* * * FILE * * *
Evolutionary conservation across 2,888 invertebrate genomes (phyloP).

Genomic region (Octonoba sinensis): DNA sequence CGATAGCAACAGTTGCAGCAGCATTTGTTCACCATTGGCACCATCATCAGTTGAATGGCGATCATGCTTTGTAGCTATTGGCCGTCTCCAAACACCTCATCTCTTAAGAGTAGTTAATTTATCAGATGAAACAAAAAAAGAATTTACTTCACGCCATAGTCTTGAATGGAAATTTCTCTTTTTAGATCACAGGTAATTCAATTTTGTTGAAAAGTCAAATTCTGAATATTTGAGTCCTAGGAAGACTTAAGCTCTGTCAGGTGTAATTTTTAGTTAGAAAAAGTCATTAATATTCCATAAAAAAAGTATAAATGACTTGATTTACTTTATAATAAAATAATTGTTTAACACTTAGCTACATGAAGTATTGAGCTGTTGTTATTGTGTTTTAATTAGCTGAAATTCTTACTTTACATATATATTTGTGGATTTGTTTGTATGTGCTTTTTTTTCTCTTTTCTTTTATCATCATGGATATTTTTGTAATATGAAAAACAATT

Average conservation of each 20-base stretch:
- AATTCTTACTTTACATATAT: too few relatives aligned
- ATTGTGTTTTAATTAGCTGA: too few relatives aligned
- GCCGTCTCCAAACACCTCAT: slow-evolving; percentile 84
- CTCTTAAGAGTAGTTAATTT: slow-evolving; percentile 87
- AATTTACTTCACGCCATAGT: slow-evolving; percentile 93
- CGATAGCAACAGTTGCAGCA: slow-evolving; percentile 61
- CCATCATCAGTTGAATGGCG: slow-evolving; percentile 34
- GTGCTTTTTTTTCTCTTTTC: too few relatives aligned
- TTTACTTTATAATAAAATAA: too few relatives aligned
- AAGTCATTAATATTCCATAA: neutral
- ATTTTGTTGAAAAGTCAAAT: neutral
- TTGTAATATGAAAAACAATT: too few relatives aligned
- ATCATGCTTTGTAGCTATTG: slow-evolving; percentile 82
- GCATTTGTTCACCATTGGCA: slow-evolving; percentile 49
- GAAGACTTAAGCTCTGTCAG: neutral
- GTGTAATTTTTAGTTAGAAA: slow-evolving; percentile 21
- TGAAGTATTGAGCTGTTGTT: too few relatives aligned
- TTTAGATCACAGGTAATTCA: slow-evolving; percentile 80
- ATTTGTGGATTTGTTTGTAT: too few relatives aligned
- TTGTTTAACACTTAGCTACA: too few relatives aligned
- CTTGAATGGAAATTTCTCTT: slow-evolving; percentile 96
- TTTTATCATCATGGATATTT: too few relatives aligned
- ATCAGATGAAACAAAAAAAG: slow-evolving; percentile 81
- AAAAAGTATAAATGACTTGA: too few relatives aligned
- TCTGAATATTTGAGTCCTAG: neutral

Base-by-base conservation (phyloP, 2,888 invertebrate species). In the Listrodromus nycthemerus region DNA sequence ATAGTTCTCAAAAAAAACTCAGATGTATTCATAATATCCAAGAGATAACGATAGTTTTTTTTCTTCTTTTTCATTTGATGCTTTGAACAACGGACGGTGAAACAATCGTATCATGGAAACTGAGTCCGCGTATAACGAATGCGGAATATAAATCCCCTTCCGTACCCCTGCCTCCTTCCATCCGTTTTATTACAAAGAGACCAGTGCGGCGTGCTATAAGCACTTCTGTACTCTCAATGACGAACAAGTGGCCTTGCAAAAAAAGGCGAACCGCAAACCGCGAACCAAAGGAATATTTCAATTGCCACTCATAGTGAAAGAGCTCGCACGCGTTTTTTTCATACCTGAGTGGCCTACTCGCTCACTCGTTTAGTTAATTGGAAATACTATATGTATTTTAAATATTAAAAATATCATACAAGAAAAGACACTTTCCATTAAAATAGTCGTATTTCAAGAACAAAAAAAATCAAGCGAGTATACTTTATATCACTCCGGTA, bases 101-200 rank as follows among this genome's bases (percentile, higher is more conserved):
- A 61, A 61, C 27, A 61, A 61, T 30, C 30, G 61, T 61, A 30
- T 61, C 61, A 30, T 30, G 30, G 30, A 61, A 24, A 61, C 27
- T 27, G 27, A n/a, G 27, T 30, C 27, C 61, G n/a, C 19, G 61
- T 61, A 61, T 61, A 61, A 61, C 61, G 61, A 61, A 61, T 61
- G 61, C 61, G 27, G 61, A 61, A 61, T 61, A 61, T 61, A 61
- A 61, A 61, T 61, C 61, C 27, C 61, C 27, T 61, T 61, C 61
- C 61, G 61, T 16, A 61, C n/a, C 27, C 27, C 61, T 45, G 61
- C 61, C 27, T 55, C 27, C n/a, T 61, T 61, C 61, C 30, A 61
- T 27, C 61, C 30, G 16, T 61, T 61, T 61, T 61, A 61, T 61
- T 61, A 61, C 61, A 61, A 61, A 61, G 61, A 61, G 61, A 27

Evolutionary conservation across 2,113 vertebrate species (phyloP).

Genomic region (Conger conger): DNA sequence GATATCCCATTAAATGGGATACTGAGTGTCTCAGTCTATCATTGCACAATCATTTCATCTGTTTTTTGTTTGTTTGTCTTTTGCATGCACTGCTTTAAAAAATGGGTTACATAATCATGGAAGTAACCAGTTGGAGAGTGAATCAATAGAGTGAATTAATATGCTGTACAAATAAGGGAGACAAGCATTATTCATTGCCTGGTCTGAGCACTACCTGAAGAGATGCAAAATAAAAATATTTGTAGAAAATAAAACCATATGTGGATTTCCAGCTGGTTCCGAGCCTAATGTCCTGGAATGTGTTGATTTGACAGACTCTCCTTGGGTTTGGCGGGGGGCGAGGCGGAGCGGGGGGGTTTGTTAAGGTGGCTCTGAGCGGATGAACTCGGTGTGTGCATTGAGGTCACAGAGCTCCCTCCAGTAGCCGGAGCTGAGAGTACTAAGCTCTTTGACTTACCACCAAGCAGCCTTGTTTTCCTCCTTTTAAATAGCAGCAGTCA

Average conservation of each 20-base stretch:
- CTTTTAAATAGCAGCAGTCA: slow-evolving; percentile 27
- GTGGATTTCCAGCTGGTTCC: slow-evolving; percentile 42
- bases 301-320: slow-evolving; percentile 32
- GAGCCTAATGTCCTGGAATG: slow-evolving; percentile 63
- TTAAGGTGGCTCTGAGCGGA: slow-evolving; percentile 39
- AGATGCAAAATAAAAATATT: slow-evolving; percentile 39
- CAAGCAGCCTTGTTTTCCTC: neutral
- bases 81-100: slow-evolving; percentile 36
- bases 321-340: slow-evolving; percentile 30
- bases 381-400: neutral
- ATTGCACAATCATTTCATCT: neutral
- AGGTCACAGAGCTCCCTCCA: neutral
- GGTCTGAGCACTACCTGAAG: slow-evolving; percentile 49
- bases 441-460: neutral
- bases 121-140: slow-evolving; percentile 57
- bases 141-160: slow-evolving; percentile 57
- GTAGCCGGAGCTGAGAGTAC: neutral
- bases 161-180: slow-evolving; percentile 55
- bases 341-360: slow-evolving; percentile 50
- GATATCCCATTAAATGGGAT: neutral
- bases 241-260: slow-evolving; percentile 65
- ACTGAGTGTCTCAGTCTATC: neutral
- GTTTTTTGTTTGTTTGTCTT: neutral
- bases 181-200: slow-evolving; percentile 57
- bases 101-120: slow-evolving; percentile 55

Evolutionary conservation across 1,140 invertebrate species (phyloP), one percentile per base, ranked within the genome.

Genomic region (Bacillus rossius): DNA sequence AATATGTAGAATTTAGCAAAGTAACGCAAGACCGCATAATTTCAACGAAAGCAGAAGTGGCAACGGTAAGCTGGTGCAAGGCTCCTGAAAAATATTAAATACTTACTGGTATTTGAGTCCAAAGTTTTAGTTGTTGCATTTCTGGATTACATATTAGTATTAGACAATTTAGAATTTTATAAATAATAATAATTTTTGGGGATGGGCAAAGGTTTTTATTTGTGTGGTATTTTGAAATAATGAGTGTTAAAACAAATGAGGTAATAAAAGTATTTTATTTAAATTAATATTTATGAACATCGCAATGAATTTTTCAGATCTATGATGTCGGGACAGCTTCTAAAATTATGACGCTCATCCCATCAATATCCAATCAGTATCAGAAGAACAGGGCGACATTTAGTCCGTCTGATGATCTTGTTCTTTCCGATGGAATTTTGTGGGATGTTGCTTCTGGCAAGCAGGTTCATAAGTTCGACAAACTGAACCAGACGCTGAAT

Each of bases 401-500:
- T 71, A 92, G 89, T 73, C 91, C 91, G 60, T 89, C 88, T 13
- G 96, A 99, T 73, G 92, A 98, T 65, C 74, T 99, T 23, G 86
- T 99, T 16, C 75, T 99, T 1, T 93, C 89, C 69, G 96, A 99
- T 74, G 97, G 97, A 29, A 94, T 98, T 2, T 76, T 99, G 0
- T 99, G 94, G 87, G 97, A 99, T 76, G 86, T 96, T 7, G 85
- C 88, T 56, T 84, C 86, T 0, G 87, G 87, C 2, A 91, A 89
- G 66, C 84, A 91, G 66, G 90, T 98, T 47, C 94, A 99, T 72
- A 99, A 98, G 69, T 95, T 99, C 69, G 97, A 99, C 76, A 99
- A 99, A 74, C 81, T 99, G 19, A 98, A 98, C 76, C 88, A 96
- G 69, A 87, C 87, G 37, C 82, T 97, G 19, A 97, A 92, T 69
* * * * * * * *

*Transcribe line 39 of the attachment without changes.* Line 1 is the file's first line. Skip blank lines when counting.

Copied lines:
- T 61, A 61, C 61, A 61, A 61, A 61, G 61, A 61, G 61, A 27